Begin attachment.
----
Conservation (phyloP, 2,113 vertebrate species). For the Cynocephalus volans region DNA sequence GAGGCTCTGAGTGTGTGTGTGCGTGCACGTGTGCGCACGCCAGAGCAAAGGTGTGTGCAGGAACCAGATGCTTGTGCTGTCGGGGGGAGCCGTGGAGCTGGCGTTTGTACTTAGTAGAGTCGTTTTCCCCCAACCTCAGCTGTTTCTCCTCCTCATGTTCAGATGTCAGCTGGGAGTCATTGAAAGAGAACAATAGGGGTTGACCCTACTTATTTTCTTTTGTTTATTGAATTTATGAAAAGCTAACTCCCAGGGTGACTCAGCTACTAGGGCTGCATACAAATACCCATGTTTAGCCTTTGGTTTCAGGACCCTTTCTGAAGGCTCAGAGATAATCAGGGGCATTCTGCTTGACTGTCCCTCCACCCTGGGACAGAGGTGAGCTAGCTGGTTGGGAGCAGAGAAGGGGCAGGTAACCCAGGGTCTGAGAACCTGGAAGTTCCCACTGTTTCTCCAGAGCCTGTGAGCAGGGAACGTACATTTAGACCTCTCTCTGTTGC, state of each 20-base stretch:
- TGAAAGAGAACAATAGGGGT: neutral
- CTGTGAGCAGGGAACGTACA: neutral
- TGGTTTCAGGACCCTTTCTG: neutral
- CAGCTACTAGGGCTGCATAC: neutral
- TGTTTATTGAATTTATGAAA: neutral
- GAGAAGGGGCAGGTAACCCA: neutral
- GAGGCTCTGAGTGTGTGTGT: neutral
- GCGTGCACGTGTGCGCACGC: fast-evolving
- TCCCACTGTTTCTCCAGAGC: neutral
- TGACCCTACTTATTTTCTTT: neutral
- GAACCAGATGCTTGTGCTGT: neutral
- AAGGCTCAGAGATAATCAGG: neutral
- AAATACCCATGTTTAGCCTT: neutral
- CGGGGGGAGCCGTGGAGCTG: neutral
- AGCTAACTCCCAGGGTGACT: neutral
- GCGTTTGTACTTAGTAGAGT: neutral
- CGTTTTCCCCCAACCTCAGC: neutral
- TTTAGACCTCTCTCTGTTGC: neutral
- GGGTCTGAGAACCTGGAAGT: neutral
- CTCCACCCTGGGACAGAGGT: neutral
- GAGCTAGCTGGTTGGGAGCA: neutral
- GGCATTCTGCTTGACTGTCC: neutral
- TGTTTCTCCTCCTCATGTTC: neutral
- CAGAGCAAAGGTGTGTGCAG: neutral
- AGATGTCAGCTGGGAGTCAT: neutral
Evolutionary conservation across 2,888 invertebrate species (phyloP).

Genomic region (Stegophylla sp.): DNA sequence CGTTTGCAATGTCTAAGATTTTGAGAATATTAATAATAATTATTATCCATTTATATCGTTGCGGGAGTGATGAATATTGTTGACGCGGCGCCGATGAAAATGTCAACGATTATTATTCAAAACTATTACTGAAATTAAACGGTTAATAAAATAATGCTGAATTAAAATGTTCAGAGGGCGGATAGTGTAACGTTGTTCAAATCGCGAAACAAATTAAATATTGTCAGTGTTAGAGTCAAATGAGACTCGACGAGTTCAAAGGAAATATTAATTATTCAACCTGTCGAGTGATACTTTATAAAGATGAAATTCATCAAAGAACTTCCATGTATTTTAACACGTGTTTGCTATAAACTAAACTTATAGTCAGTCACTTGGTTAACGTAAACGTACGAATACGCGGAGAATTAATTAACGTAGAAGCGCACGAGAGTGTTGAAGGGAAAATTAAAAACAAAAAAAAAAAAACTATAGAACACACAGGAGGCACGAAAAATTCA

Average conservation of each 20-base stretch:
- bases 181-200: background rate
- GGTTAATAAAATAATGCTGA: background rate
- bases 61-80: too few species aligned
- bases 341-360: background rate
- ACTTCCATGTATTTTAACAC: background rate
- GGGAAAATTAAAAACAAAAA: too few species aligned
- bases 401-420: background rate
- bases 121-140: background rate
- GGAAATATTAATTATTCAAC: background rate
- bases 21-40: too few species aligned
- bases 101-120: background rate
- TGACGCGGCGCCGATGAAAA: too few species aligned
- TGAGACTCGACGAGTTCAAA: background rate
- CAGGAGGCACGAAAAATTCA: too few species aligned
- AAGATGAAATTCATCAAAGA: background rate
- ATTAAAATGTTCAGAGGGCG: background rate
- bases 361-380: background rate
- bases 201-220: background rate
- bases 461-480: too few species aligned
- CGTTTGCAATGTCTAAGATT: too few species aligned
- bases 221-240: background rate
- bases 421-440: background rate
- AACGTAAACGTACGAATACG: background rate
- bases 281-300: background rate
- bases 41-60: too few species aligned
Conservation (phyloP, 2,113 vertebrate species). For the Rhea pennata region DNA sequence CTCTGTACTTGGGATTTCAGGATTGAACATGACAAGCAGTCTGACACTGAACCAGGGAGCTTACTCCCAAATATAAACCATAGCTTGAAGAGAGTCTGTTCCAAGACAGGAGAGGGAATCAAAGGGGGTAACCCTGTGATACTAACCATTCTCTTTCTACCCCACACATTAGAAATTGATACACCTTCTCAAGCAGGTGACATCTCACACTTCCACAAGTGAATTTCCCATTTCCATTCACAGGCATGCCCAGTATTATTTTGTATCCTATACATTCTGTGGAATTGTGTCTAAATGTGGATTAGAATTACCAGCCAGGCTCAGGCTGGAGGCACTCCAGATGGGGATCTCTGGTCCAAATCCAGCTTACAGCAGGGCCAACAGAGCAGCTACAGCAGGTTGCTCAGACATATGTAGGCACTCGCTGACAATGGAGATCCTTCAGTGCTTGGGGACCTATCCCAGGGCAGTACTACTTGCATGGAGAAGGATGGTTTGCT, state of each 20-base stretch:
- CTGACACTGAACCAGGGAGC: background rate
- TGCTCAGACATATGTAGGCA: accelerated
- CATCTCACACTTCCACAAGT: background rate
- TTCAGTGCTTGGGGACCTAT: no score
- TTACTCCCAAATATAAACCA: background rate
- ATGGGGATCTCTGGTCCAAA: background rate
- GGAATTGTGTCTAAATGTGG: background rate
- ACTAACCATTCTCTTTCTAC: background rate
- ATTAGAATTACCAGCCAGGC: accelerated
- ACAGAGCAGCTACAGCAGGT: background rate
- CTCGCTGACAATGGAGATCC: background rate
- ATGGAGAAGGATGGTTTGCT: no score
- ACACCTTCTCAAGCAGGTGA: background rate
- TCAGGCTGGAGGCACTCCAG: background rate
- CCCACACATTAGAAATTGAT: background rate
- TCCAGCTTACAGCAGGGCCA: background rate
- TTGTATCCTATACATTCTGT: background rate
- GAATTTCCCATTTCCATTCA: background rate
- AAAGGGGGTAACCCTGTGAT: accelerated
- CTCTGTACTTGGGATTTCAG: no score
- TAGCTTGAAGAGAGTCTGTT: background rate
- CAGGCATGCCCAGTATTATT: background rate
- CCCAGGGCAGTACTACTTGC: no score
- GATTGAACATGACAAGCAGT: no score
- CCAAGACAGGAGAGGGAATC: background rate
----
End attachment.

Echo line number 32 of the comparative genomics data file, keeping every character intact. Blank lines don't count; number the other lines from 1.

- bases 61-80: too few species aligned